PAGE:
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Asian Tribune is published by World Institute For Asian Studies|Powered by WIAS Vol. 12 No. 2648

Nagenahira Navodaya or Leidensweg

Nagenahira Navodaya or Leidensweg

By Tisaranee Gunasekara

“After World War II, the United States prevailed in the defence of democracy in Europe because it successfully pursued a long-term political strategy of uniting its friends and dividing its enemies, of soberly deterring aggression without initiating hostilities, all the while also exploring the possibility of negotiated arrangements”.

Zbigniew Brezezinski (Testimony before the US Senate Foreign Relations Committee – 1.2.2007)

The government has announced an ambitious plan to develop the East in six months. The Rajapakse regime is strong on fashioning attractive development programmes and holding impressive commencement ceremonies but somewhat weak when it comes to actual implementation – as the experiences of the last one and half years amply demonstrate. That is the obvious danger in the Nagenahira Navodaya – that the grandiose plan will remain just that, a plan. It is happening in the South with other much publicised programmes of the regime; and it can easily happen in the East. The fallout of such a failure is self-evident.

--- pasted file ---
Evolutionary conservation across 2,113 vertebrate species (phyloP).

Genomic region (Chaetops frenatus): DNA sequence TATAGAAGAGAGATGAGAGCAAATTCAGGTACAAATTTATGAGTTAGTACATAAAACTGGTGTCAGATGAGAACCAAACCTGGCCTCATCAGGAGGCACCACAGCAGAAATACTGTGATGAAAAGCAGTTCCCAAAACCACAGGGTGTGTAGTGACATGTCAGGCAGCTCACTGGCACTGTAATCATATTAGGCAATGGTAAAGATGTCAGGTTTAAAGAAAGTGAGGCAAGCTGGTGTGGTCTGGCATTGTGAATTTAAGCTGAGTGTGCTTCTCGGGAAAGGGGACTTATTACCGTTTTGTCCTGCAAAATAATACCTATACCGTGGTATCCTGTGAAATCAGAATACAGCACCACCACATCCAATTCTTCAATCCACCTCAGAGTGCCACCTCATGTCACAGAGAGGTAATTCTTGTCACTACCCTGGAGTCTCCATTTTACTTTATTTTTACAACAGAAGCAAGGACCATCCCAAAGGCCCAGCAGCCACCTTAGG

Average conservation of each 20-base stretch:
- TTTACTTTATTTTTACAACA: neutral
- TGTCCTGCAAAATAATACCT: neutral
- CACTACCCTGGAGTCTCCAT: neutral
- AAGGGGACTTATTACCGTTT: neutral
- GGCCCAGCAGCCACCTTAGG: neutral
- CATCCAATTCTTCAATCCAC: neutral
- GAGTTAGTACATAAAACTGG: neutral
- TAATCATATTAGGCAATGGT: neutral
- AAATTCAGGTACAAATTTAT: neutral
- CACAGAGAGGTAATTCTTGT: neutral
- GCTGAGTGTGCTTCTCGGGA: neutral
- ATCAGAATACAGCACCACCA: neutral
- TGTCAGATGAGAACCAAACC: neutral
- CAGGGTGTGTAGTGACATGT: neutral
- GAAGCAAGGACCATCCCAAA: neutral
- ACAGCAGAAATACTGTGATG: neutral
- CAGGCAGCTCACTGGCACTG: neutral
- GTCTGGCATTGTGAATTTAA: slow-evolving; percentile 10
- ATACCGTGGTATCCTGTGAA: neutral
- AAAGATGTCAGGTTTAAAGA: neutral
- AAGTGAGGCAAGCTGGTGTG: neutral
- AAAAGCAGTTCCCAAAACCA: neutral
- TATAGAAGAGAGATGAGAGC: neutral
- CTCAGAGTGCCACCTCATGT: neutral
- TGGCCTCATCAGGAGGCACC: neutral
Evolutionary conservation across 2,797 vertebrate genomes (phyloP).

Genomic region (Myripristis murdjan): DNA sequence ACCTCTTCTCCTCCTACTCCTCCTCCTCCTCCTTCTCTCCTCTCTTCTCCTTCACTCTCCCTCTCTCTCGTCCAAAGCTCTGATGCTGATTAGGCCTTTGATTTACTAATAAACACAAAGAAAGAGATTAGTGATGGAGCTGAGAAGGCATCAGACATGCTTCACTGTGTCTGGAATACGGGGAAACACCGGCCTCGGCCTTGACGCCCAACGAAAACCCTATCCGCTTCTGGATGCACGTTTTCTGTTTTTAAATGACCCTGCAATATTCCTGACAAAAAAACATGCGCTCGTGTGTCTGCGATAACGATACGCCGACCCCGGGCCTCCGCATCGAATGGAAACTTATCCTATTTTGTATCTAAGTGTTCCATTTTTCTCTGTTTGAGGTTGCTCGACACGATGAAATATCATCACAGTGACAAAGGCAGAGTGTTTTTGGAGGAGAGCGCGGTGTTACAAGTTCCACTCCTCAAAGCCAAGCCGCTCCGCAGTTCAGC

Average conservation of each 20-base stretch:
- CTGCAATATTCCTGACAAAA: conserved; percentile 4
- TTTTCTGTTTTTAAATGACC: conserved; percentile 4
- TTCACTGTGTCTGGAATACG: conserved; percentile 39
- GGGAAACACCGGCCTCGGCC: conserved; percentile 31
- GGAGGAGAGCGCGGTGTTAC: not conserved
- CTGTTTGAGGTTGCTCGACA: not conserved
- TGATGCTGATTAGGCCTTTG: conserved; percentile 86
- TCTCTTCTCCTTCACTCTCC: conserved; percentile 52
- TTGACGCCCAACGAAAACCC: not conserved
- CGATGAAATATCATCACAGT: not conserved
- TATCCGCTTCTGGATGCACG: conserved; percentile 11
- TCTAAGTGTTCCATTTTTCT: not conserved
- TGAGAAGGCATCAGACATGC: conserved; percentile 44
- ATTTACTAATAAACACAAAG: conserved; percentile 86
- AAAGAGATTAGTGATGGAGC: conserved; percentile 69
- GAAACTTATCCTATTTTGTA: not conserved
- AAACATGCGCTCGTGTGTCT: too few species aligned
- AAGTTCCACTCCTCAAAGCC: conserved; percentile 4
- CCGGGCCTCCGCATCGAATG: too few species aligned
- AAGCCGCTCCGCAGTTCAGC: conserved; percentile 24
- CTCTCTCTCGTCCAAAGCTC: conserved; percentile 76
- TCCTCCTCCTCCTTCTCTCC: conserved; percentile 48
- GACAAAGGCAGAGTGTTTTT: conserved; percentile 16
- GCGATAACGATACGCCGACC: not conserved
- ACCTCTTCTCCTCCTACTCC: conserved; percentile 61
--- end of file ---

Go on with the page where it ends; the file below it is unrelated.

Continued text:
There is another, less visible danger which would stem from the politico-psychological basis on which the government approaches Eastern development. That is the danger of unequal development, discriminatory development, development that will be seen by Tamils and Muslims as biased towards the Sinhalese and inimical towards their own interests. If such a perception is created and gains ground, the Tigers will find it easier to spread unrest and violence in the East. And it will serve to radicalise Islamic youth in the province. If Nagenahira Navodaya is seen by the non-Sinhala residents of the East as a euphemism for a Sinhala resurgence, we may find ourselves battling on two fronts, with a rejuvenated Tiger and with an Islamic militancy.